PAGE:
Rising tide, but not all boats will lift
Spanish construction recovery seen at regional level

by Josep R Fontana • ITeC, Spain

“A rising tide lifts all the boats” – that is supposedly the image used by President Kennedy to illustrate that an improvement in the national macroeconomic performance translates into an improvement in every business of the country.

At first sight, this nautical aphorism seems to be valid for the case of Spain. The recovery of the Spanish economy is now an unquestionable fact, with three years in a row (2015-2017) with GDP growing at more than 3%. The construction market also got back into black in 2015 and has kept growing since then. Therefore, we can say that the economic tide has refloated the construction boat. Some may add that foreign investment has played a leading role too, but in any case, the ultimate motivation for those investors has been the promising economic outlook for the country.

Every reader of the Euroconstruct Spanish report is surely aware that the recovery of the construction sector is not yet very substantial, since most of the growth comes from a single source –new housing– while the rest of the market remains quite static or is still in recession as in the case of civil engineering. Even if the forecast points to a likely improvement of the weaker subsectors, the Spanish market seems to accept that a complete recovery of each and every subsector is too ambitious a goal. If we put it again in Kennedy’s terms, this tide will not be able to lift all the boats. The consolation is that some boats floating is a far better prospect than the whole fleet stuck on the bottom, as witnessed during the 2010-2014 period.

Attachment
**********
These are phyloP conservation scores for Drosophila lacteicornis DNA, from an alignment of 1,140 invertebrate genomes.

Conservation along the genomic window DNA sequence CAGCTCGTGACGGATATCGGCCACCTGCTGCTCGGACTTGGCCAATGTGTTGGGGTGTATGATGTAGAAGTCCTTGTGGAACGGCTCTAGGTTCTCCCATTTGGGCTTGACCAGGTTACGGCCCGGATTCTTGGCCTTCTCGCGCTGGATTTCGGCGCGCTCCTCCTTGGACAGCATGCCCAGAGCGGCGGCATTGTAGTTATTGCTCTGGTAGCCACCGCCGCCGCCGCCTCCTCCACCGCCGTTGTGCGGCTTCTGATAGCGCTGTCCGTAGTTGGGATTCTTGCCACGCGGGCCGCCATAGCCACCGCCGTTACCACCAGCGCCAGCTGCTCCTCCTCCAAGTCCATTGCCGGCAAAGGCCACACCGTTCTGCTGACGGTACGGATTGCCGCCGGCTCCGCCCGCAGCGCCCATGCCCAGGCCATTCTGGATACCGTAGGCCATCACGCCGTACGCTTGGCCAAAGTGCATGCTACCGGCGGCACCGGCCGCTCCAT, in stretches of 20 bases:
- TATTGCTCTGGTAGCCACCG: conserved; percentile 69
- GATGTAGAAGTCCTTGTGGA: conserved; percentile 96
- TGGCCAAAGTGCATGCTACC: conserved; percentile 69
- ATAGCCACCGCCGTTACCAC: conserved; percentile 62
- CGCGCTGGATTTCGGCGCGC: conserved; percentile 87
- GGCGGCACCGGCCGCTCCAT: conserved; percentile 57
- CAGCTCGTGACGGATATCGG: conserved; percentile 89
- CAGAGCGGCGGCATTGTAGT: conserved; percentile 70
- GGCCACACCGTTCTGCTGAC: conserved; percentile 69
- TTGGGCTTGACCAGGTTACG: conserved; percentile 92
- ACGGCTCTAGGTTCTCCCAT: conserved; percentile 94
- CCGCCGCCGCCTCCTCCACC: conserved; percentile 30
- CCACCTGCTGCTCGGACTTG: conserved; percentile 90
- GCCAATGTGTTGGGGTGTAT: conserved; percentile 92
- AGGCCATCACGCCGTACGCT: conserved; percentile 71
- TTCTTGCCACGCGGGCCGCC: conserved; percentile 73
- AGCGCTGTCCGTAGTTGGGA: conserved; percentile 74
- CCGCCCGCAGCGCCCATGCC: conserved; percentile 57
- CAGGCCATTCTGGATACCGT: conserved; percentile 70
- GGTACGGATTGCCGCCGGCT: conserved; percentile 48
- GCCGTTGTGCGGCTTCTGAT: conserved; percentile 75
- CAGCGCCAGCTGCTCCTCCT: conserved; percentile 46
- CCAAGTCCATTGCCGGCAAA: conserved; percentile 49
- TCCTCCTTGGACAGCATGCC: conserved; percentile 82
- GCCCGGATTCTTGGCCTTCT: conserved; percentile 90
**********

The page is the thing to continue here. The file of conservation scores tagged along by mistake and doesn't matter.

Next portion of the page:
New housing as the main driver of the Spanish construction sector is not without its advantages. For a start, we have more statistical sources to track its evolution than in other construction market niches. Since housing started to show the first signs of recovery in 2015, all the statistics (housing sales, prices, starts and completions) showed deep differences throughout the country. There were cities, and later on regions, bouncing back, restarting paralysed housing developments or even starting new ones; and at the same time, other parts of the country were showing no noticeable reaction, or were even decreasing their project pipelines even more. There was no lack of arguments to explain this kind of behaviour (differences in unsold housing stock, differences in foreign demand) but in the end the core reason was as simple as this: people want a home where there are jobs.

Over the last three years, all the players in the Spanish housing market have been on the lookout for the “hot” and “cold” spots in the market. As expected, the “cold” spots have been progressively improving so there are fewer parts of the country impervious to recovery. But at the same time, some of the “hot” spots have also turned “hotter”, increasing the pace of new construction projects. As a result, it is not clear now if the gap between the active and passive zones in an early 2015 analysis has shrunk in a very substantial way when we compare it with the latest 2017 data. Therefore, companies are losing interest in what the average national statistics have to say, and are focusing on local/regional performances. Maps seem to be back in demand and media reports display them prominently: it is important for developers to keep checking whether they are in the right places, or if they have failed to identify some new hotspot.